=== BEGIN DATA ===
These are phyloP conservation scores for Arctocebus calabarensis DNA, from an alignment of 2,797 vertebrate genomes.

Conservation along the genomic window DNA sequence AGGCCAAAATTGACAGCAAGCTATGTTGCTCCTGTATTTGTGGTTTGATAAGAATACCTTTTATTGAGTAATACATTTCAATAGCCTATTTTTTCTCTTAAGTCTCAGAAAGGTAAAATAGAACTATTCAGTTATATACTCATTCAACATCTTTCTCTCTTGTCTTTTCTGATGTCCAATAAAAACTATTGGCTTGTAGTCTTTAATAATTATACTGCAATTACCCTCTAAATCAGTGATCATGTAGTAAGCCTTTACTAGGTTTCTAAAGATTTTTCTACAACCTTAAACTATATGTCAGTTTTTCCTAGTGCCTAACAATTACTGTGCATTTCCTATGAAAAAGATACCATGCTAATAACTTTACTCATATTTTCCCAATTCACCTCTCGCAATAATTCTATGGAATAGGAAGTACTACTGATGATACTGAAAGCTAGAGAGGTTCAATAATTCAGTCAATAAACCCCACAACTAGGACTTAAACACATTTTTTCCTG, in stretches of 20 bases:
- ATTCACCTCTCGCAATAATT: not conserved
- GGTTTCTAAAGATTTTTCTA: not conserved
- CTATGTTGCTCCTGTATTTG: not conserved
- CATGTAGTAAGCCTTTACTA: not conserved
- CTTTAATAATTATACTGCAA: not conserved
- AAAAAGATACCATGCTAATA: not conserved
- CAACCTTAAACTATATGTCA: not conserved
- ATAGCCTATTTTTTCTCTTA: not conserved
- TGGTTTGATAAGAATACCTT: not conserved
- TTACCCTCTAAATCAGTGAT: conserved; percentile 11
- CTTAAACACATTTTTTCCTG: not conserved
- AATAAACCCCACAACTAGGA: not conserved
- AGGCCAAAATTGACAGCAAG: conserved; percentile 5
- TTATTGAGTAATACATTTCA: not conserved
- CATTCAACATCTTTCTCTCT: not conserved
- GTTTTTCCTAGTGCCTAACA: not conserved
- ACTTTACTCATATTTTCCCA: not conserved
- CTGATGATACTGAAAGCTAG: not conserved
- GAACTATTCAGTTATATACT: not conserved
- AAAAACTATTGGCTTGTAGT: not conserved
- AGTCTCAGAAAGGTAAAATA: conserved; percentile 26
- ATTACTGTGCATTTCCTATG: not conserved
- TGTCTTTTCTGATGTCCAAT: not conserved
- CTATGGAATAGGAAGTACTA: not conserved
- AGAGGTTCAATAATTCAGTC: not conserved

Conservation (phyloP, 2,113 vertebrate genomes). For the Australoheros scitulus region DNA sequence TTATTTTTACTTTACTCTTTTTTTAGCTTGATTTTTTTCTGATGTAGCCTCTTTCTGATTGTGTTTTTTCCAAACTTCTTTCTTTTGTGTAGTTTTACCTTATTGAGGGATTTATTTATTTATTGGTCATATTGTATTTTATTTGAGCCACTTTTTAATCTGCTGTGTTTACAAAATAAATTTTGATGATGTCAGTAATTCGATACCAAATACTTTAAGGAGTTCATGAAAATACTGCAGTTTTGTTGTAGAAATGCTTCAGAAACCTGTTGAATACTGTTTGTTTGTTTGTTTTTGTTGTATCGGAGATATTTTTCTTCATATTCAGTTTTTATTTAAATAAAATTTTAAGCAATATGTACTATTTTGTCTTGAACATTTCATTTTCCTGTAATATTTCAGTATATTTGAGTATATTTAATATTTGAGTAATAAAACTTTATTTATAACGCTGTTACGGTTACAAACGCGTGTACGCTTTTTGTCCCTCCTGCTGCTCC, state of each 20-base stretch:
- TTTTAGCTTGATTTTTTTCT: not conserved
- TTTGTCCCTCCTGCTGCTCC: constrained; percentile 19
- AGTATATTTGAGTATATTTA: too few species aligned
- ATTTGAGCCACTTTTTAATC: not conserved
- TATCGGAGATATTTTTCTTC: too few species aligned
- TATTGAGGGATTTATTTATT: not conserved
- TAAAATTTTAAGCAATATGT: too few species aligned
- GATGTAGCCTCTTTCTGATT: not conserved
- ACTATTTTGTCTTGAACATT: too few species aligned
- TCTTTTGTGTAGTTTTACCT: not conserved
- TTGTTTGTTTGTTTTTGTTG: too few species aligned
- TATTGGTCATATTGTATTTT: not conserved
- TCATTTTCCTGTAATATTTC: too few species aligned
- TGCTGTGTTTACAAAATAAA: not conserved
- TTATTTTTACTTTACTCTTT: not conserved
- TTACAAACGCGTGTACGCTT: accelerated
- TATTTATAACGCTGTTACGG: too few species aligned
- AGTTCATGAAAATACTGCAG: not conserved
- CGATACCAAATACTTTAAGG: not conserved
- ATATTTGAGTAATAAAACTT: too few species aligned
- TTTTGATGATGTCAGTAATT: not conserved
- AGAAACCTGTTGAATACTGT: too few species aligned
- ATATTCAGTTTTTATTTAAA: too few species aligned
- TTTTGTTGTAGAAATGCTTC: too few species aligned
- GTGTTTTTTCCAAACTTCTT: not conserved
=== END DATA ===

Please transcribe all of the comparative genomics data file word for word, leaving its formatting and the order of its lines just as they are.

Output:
These are phyloP conservation scores for Arctocebus calabarensis DNA, from an alignment of 2,797 vertebrate genomes.

Conservation along the genomic window DNA sequence AGGCCAAAATTGACAGCAAGCTATGTTGCTCCTGTATTTGTGGTTTGATAAGAATACCTTTTATTGAGTAATACATTTCAATAGCCTATTTTTTCTCTTAAGTCTCAGAAAGGTAAAATAGAACTATTCAGTTATATACTCATTCAACATCTTTCTCTCTTGTCTTTTCTGATGTCCAATAAAAACTATTGGCTTGTAGTCTTTAATAATTATACTGCAATTACCCTCTAAATCAGTGATCATGTAGTAAGCCTTTACTAGGTTTCTAAAGATTTTTCTACAACCTTAAACTATATGTCAGTTTTTCCTAGTGCCTAACAATTACTGTGCATTTCCTATGAAAAAGATACCATGCTAATAACTTTACTCATATTTTCCCAATTCACCTCTCGCAATAATTCTATGGAATAGGAAGTACTACTGATGATACTGAAAGCTAGAGAGGTTCAATAATTCAGTCAATAAACCCCACAACTAGGACTTAAACACATTTTTTCCTG, in stretches of 20 bases:
- ATTCACCTCTCGCAATAATT: not conserved
- GGTTTCTAAAGATTTTTCTA: not conserved
- CTATGTTGCTCCTGTATTTG: not conserved
- CATGTAGTAAGCCTTTACTA: not conserved
- CTTTAATAATTATACTGCAA: not conserved
- AAAAAGATACCATGCTAATA: not conserved
- CAACCTTAAACTATATGTCA: not conserved
- ATAGCCTATTTTTTCTCTTA: not conserved
- TGGTTTGATAAGAATACCTT: not conserved
- TTACCCTCTAAATCAGTGAT: conserved; percentile 11
- CTTAAACACATTTTTTCCTG: not conserved
- AATAAACCCCACAACTAGGA: not conserved
- AGGCCAAAATTGACAGCAAG: conserved; percentile 5
- TTATTGAGTAATACATTTCA: not conserved
- CATTCAACATCTTTCTCTCT: not conserved
- GTTTTTCCTAGTGCCTAACA: not conserved
- ACTTTACTCATATTTTCCCA: not conserved
- CTGATGATACTGAAAGCTAG: not conserved
- GAACTATTCAGTTATATACT: not conserved
- AAAAACTATTGGCTTGTAGT: not conserved
- AGTCTCAGAAAGGTAAAATA: conserved; percentile 26
- ATTACTGTGCATTTCCTATG: not conserved
- TGTCTTTTCTGATGTCCAAT: not conserved
- CTATGGAATAGGAAGTACTA: not conserved
- AGAGGTTCAATAATTCAGTC: not conserved

Conservation (phyloP, 2,113 vertebrate genomes). For the Australoheros scitulus region DNA sequence TTATTTTTACTTTACTCTTTTTTTAGCTTGATTTTTTTCTGATGTAGCCTCTTTCTGATTGTGTTTTTTCCAAACTTCTTTCTTTTGTGTAGTTTTACCTTATTGAGGGATTTATTTATTTATTGGTCATATTGTATTTTATTTGAGCCACTTTTTAATCTGCTGTGTTTACAAAATAAATTTTGATGATGTCAGTAATTCGATACCAAATACTTTAAGGAGTTCATGAAAATACTGCAGTTTTGTTGTAGAAATGCTTCAGAAACCTGTTGAATACTGTTTGTTTGTTTGTTTTTGTTGTATCGGAGATATTTTTCTTCATATTCAGTTTTTATTTAAATAAAATTTTAAGCAATATGTACTATTTTGTCTTGAACATTTCATTTTCCTGTAATATTTCAGTATATTTGAGTATATTTAATATTTGAGTAATAAAACTTTATTTATAACGCTGTTACGGTTACAAACGCGTGTACGCTTTTTGTCCCTCCTGCTGCTCC, state of each 20-base stretch:
- TTTTAGCTTGATTTTTTTCT: not conserved
- TTTGTCCCTCCTGCTGCTCC: constrained; percentile 19
- AGTATATTTGAGTATATTTA: too few species aligned
- ATTTGAGCCACTTTTTAATC: not conserved
- TATCGGAGATATTTTTCTTC: too few species aligned
- TATTGAGGGATTTATTTATT: not conserved
- TAAAATTTTAAGCAATATGT: too few species aligned
- GATGTAGCCTCTTTCTGATT: not conserved
- ACTATTTTGTCTTGAACATT: too few species aligned
- TCTTTTGTGTAGTTTTACCT: not conserved
- TTGTTTGTTTGTTTTTGTTG: too few species aligned
- TATTGGTCATATTGTATTTT: not conserved
- TCATTTTCCTGTAATATTTC: too few species aligned
- TGCTGTGTTTACAAAATAAA: not conserved
- TTATTTTTACTTTACTCTTT: not conserved
- TTACAAACGCGTGTACGCTT: accelerated
- TATTTATAACGCTGTTACGG: too few species aligned
- AGTTCATGAAAATACTGCAG: not conserved
- CGATACCAAATACTTTAAGG: not conserved
- ATATTTGAGTAATAAAACTT: too few species aligned
- TTTTGATGATGTCAGTAATT: not conserved
- AGAAACCTGTTGAATACTGT: too few species aligned
- ATATTCAGTTTTTATTTAAA: too few species aligned
- TTTTGTTGTAGAAATGCTTC: too few species aligned
- GTGTTTTTTCCAAACTTCTT: not conserved